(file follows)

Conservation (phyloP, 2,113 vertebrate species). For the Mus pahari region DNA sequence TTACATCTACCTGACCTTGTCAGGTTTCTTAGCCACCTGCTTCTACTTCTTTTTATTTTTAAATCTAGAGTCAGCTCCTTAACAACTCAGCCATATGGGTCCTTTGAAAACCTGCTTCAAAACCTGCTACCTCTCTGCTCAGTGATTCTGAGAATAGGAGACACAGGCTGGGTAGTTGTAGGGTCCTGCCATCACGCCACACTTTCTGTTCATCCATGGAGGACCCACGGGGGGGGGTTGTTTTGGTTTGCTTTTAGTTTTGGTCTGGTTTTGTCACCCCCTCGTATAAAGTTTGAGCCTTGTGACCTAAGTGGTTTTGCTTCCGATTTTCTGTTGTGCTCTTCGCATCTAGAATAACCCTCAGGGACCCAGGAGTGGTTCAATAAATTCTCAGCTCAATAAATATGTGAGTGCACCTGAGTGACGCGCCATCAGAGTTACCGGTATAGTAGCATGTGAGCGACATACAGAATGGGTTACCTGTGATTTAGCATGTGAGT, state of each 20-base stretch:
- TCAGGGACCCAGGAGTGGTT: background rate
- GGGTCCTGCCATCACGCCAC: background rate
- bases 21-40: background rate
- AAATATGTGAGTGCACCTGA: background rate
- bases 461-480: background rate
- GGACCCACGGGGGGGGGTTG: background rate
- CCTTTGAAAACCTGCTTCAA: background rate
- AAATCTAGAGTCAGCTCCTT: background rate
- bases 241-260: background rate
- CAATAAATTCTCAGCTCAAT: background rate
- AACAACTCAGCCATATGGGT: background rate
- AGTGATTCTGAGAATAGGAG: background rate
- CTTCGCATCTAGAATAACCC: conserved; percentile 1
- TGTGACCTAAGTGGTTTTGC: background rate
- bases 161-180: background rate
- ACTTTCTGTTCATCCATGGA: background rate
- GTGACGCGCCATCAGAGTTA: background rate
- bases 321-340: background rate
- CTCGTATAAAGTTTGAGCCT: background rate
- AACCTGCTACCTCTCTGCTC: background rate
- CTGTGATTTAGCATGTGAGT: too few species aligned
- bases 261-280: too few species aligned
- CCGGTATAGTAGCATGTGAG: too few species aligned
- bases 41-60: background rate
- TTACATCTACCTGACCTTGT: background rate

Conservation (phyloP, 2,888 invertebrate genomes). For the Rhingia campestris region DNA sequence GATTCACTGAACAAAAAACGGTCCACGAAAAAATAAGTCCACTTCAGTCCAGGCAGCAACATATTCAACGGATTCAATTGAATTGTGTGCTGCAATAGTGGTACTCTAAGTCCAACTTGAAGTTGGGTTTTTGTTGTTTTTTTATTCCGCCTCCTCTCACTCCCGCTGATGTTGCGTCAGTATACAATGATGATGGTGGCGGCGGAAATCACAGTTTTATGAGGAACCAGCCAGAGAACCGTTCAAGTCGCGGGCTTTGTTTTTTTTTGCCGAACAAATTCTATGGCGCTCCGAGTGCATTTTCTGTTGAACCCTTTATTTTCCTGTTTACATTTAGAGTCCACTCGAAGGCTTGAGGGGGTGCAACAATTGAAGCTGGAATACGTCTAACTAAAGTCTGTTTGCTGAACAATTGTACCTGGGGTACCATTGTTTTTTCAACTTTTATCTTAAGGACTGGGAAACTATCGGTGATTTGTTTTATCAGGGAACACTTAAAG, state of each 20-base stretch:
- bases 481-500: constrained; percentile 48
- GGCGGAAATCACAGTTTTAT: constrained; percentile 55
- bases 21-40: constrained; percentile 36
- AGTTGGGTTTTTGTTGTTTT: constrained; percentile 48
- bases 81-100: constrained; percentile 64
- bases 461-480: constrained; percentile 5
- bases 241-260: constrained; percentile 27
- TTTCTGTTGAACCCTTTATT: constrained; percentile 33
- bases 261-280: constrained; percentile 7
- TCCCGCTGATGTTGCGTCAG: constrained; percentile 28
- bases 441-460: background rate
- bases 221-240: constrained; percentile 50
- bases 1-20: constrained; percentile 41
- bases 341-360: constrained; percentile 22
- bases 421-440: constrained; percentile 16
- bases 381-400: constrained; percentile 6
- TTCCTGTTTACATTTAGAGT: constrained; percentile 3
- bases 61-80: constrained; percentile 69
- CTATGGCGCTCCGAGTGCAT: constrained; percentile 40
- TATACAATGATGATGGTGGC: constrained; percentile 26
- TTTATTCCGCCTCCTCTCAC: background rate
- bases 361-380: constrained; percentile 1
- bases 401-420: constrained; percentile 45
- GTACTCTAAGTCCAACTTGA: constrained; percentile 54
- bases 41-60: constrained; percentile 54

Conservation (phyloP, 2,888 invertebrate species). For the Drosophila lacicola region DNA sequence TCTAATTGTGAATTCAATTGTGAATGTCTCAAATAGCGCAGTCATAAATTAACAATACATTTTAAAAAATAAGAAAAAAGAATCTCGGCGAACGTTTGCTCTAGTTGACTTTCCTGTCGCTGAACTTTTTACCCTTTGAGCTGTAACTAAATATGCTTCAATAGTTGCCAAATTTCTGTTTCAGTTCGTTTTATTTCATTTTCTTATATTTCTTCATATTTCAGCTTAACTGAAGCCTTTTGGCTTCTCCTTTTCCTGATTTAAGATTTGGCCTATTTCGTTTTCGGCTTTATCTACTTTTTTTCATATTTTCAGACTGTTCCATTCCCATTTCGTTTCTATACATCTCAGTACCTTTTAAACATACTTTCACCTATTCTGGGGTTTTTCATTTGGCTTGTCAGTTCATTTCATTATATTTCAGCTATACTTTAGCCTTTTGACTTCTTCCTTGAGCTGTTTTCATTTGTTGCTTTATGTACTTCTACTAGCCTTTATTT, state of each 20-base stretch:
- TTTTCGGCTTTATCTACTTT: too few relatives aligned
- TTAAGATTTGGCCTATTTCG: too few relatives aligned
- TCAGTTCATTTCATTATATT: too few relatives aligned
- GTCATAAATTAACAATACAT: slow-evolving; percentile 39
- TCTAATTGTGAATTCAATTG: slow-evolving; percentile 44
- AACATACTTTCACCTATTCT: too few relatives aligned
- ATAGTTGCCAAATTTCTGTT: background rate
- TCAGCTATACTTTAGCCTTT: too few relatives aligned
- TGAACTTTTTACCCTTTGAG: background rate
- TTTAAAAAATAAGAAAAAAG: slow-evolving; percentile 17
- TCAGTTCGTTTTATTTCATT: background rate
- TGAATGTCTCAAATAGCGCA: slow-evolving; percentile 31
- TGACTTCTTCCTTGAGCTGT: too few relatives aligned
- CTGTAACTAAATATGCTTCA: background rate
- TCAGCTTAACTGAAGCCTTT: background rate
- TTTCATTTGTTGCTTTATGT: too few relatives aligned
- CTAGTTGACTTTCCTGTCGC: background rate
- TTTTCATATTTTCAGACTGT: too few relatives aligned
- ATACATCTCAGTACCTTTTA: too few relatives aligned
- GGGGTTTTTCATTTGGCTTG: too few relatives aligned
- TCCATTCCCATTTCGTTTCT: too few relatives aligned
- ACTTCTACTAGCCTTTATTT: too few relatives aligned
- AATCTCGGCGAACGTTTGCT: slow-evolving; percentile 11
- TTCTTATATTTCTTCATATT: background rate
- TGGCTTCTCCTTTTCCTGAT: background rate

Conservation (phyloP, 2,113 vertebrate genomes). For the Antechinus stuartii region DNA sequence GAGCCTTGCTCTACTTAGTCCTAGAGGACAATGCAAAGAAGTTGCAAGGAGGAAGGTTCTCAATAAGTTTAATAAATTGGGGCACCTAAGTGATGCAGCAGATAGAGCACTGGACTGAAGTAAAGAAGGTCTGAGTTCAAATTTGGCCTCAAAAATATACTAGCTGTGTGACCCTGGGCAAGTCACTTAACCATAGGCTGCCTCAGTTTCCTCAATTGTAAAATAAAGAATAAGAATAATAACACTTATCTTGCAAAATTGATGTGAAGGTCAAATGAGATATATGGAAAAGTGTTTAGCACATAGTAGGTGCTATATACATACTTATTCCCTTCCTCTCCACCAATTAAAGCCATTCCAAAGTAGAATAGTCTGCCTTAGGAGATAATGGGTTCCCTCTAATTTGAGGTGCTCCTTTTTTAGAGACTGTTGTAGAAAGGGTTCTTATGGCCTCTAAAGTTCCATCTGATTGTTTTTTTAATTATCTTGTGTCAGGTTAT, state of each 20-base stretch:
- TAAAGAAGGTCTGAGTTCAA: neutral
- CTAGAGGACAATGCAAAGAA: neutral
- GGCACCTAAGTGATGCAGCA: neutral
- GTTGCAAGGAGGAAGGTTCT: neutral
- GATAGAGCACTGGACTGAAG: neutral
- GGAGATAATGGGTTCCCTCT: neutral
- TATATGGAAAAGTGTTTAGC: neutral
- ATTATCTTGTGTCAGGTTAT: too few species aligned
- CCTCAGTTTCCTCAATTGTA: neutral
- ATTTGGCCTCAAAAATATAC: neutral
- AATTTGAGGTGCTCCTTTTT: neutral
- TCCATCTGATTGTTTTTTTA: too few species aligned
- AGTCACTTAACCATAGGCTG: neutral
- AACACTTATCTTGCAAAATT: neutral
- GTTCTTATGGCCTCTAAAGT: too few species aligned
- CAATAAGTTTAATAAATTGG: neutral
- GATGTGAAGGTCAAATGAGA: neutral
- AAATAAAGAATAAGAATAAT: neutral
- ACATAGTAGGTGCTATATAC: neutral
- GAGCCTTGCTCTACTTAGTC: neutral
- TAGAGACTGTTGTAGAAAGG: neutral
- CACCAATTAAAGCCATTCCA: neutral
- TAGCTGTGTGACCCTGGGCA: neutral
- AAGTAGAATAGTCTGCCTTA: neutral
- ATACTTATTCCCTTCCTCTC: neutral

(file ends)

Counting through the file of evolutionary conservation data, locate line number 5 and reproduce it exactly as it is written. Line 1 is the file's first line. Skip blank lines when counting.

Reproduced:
- AAATATGTGAGTGCACCTGA: background rate